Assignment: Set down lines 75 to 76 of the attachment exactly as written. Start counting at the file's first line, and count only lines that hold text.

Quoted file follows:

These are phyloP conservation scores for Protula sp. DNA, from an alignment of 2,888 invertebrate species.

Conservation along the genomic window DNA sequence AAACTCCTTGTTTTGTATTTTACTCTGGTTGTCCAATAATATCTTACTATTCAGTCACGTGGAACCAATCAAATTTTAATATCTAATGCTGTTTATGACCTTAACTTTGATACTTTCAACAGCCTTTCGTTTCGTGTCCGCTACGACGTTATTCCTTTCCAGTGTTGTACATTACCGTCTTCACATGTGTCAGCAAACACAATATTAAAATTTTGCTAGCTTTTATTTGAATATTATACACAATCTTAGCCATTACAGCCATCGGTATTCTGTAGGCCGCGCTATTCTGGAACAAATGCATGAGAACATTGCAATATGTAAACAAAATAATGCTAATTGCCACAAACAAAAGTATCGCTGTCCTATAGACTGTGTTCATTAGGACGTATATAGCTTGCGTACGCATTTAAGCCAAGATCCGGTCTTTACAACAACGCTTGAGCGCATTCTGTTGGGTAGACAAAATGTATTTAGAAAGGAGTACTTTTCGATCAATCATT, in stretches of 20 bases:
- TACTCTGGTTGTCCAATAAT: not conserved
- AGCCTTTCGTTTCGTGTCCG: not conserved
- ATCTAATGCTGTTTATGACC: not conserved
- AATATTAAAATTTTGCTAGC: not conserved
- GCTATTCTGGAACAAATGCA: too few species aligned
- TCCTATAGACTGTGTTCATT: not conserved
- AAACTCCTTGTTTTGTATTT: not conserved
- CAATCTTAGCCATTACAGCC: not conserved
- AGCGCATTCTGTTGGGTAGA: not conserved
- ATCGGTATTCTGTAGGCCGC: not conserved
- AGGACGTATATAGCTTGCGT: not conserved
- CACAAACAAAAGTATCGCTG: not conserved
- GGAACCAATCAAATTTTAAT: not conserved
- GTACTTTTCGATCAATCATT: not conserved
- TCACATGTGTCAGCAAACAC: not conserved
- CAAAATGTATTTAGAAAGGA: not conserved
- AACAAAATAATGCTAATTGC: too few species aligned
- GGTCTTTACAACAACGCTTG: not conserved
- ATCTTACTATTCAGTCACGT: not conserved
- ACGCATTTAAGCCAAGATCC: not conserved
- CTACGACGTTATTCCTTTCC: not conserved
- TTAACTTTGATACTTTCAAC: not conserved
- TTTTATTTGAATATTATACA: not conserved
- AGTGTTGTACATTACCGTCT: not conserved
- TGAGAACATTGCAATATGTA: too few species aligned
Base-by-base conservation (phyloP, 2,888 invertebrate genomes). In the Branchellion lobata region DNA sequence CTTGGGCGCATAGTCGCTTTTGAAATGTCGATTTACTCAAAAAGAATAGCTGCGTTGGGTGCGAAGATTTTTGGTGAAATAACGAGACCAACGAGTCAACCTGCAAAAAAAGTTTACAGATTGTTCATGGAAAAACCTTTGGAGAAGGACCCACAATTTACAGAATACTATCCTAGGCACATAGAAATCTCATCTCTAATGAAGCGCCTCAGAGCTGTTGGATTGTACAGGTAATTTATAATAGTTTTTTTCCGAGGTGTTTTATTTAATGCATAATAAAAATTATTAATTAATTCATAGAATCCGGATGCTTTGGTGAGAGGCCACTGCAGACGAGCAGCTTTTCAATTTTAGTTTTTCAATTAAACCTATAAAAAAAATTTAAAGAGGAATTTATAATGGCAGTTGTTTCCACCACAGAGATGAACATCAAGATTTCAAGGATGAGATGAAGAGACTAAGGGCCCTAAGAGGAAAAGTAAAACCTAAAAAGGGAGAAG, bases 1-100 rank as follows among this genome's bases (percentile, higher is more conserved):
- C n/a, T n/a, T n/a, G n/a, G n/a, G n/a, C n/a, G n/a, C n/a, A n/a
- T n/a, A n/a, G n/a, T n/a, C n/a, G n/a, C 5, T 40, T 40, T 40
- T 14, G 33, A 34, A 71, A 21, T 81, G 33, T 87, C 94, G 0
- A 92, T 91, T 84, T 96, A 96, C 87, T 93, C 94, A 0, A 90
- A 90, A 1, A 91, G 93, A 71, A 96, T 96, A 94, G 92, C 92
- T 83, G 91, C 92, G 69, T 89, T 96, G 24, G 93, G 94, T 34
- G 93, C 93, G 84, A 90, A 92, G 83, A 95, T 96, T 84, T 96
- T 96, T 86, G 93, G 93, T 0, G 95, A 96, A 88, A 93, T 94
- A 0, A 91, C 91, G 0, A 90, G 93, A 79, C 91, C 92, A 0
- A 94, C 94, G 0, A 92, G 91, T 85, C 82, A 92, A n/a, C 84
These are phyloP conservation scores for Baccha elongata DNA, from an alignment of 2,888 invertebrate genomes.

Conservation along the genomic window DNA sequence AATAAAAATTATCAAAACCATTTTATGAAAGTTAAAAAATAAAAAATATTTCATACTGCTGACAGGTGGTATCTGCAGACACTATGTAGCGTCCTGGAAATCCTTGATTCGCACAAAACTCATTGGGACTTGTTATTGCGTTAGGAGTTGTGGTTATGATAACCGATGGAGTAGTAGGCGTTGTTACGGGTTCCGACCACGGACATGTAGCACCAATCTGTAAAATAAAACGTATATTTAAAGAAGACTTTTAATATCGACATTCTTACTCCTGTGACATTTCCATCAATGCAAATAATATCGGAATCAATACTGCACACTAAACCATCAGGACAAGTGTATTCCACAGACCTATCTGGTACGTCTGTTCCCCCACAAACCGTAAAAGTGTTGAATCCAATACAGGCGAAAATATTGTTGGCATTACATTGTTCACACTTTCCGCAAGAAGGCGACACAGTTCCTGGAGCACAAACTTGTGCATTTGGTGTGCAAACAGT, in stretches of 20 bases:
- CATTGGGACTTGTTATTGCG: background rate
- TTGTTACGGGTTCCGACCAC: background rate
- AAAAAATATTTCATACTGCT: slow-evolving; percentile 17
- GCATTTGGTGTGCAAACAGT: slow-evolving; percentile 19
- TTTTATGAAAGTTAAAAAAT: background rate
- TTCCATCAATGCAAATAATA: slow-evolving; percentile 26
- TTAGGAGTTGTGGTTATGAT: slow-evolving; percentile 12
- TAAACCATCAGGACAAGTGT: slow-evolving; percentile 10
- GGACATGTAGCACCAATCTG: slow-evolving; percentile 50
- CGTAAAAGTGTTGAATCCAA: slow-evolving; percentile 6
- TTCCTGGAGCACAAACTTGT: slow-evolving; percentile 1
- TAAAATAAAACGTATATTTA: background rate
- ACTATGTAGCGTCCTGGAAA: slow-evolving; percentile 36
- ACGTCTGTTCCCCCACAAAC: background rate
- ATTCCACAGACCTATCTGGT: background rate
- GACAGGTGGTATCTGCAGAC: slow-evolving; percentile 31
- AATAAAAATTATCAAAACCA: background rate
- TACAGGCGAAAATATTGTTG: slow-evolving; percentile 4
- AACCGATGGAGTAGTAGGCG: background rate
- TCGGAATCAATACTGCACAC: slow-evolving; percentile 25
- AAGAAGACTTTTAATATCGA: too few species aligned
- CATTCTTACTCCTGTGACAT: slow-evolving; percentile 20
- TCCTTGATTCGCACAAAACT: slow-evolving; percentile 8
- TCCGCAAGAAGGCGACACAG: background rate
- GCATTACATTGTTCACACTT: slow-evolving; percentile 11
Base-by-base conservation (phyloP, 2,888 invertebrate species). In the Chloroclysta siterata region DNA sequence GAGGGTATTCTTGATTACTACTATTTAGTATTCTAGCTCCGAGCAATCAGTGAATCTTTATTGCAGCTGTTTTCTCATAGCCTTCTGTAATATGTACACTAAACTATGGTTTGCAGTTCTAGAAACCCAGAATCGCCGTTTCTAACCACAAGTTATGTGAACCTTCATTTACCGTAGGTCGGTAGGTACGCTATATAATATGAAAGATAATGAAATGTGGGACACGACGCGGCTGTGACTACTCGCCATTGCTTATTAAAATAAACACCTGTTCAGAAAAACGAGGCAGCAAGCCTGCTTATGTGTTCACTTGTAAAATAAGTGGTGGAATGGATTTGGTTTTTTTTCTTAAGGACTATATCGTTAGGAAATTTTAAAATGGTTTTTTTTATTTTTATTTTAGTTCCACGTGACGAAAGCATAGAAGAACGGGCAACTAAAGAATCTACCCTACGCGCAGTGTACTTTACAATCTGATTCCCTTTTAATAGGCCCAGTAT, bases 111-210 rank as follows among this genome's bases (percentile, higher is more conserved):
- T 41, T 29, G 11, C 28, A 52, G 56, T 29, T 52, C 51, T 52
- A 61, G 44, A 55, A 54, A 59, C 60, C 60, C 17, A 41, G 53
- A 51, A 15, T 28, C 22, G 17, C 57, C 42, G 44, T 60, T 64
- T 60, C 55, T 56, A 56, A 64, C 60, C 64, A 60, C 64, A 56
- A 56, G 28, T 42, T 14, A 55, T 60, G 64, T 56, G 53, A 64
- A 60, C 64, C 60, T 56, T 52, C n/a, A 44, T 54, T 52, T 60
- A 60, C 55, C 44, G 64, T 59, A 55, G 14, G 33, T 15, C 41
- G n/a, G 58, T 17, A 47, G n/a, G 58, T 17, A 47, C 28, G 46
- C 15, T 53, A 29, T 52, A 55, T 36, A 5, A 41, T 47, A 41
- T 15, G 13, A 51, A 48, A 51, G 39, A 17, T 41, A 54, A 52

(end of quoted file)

- C 15, T 53, A 29, T 52, A 55, T 36, A 5, A 41, T 47, A 41
- T 15, G 13, A 51, A 48, A 51, G 39, A 17, T 41, A 54, A 52